Successful handling of the coronavirus could open new opportunities

Photo: Andreas Brücker on Unsplash

The coronavirus pandemic continues to cause loss of life and disruption around the world.

Despite the ongoing vaccination campaigns, new lockdowns and restrictions are being introduced in many countries, complicating peoples lives and creating a lot of stress.

While some see the vaccine as a beginning of the end of the pandemic, it could still take many years before life turns to normal.

The management consultancy McKinsey predicts that the US, in a worst case scenario, could be still battling COVID-19 into 2023. A World Health Organization (WHO) regional director recently said he believes the coronavirus outbreak will end in early 2022. The news agency Bloomberg however, predicts it will take the world as a whole seven years at the current pace of vaccinations to reach 70% to 85% coverage of the population to reach heard immunity and for things to return to normal. 

As the pandemic goes on, corona fatigue is spreading, with some people protesting against new and harsher regulations restricting their daily lives. Many are desperately looking for alternatives to staying at home, such as moving to the countryside.

Thailand has handled the pandemic remarkably well. Thanks to the swift action taken by the responsible authorities, the country situation is manageable, allowing everyday life to continue as usual. 

With two week quarantine requirements still in place, not many tourists are expected to arrive in the foreseeable future.

But in this dire situation lies an opportunity for Thailand to attract a new type of visitor: Families with school children, fleeing the pandemic and its effects in their home countries.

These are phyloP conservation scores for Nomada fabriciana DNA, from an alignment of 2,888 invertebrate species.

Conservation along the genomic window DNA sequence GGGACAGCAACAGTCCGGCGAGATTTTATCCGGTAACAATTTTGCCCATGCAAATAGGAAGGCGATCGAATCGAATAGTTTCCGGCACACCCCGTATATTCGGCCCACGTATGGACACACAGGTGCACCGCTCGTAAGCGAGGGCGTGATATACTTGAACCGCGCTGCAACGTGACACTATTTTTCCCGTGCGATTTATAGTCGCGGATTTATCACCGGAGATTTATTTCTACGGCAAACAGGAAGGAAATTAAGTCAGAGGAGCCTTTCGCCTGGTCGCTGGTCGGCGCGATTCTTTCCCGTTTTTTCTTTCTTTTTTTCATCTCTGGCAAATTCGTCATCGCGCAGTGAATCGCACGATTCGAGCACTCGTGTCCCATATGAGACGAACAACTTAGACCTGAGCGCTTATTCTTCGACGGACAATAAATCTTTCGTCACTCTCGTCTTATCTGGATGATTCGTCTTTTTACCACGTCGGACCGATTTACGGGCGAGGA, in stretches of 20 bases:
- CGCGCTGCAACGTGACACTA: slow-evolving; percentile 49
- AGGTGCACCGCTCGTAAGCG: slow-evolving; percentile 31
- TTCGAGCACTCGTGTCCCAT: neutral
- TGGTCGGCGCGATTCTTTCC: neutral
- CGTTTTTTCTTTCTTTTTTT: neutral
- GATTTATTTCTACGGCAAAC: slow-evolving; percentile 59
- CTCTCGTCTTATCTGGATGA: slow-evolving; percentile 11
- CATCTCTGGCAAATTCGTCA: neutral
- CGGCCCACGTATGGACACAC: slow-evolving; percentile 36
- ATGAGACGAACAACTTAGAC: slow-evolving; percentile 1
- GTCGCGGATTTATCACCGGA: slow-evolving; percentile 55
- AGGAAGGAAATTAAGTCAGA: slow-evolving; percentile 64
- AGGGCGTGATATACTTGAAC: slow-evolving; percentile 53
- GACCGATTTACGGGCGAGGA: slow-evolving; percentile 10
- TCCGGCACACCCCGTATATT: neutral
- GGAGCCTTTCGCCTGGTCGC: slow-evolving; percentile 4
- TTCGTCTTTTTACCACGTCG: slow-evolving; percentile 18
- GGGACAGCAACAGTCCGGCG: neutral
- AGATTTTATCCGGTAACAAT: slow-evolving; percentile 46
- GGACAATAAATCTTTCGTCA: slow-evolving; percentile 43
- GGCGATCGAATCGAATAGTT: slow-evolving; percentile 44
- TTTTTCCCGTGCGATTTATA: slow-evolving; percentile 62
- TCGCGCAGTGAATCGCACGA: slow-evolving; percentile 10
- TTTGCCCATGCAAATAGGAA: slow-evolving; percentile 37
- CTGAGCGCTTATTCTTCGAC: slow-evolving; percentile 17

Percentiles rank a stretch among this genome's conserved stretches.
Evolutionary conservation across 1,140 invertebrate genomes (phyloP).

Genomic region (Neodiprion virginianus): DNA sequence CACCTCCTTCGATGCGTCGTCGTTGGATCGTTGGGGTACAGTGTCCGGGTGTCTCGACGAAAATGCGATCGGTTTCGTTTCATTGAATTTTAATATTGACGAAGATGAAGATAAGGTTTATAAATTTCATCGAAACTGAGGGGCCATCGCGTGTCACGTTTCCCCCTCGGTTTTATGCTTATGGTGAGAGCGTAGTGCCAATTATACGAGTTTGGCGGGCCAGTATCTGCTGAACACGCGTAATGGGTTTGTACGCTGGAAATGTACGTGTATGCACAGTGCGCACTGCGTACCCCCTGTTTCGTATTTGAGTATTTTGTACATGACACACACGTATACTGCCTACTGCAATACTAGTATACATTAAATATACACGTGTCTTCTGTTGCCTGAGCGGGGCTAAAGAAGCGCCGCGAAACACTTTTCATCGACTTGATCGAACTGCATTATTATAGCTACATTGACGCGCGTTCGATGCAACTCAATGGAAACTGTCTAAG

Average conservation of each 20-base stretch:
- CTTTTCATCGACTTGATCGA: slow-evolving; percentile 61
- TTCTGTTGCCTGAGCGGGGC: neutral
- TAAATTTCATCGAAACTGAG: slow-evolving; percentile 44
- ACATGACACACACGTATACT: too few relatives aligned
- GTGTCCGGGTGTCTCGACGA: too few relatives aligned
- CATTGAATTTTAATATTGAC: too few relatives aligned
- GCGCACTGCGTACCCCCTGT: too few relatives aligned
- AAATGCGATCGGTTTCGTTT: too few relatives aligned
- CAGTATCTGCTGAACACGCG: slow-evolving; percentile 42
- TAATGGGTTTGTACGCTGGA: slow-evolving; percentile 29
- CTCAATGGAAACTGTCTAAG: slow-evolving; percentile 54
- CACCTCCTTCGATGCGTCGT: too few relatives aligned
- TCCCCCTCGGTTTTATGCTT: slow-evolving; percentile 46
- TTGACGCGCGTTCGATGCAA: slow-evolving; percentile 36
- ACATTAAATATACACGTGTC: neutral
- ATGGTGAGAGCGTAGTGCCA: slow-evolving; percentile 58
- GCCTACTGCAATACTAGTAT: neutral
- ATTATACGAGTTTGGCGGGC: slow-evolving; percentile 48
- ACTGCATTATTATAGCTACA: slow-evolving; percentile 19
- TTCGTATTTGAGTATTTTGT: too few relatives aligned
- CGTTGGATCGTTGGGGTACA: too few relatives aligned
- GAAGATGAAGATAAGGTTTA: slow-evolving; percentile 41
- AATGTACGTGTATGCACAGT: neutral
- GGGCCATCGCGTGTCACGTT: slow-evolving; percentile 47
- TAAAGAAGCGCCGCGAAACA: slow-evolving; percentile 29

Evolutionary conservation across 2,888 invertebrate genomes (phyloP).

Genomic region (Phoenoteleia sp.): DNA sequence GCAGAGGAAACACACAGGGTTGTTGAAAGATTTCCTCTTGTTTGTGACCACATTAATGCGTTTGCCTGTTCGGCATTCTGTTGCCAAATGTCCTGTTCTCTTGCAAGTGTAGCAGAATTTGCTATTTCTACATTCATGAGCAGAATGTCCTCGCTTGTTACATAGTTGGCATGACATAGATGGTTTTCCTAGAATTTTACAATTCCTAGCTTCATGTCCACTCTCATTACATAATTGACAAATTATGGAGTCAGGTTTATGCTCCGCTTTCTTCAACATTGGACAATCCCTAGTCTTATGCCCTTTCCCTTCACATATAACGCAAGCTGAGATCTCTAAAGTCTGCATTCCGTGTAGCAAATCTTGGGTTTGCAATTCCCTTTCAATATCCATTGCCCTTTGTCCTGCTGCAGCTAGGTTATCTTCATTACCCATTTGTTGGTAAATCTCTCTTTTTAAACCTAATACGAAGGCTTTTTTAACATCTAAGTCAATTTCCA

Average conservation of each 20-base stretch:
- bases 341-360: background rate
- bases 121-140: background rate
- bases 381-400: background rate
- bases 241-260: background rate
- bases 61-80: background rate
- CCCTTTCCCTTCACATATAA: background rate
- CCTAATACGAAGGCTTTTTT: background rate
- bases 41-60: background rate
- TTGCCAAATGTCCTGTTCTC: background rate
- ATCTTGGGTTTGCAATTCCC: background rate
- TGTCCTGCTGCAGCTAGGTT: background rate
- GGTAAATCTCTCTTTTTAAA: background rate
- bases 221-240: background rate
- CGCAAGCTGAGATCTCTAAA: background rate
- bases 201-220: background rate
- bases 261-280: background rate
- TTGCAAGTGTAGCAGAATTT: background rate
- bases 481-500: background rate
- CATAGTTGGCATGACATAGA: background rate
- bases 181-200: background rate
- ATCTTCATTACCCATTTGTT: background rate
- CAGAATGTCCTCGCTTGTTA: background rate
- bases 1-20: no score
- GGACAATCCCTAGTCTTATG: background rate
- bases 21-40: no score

Thailand has world-class international schools and this could be a great opportunity to attract families from hard hit countries all over the world. The idea is that they could come to Thailand, enroll their children in international schools, and simply wait for the pandemic to subside.

Many people are already working remotely from home. With Thailand’s good IT-infrastructure, parents in these families could continue to work – but from Thailand.

The Bangkok Post recently reported that in Bangkok alone, there are over 200,000 unsold homes. In Phuket, Chiang Mai, and other regions there are an abundance of empty homes available for sale or rent.

If the schools, together with the real estate companies and major landlords could develop a package solution, whereby the application process for the schools is simplified, and a school place is offered alongside a home, it would open the door to attract these new, potentially long-term visitors to Thailand.

The homes could easily be furnished and outfitted, and fiber optic internet connected by any of the major internet providers.

The Thai tourism authority TAT should develop and run a worldwide campaign to support this, and immigration authorities should set out a solution to easily offer appropriate long-term visas for these families.

Add an insurance company to this, making it possible to set up medical insurance for the whole family for the duration of the stay, and Thailand will be ready for the first arrivals.

Staying in quarantine for two weeks knowing that after that you will be staying in Thailand for a few years is much more palatable than simply doing it for a few weeks of holiday.

This would see more students enrolling in Thailand’s international schools, while at the same time filling empty homes – and bringing more visitors to the country.

It’s time for Thailand to take advantage of its successful handling of the virus, to start welcoming these families, and allowing them to stay until the pandemic is over.



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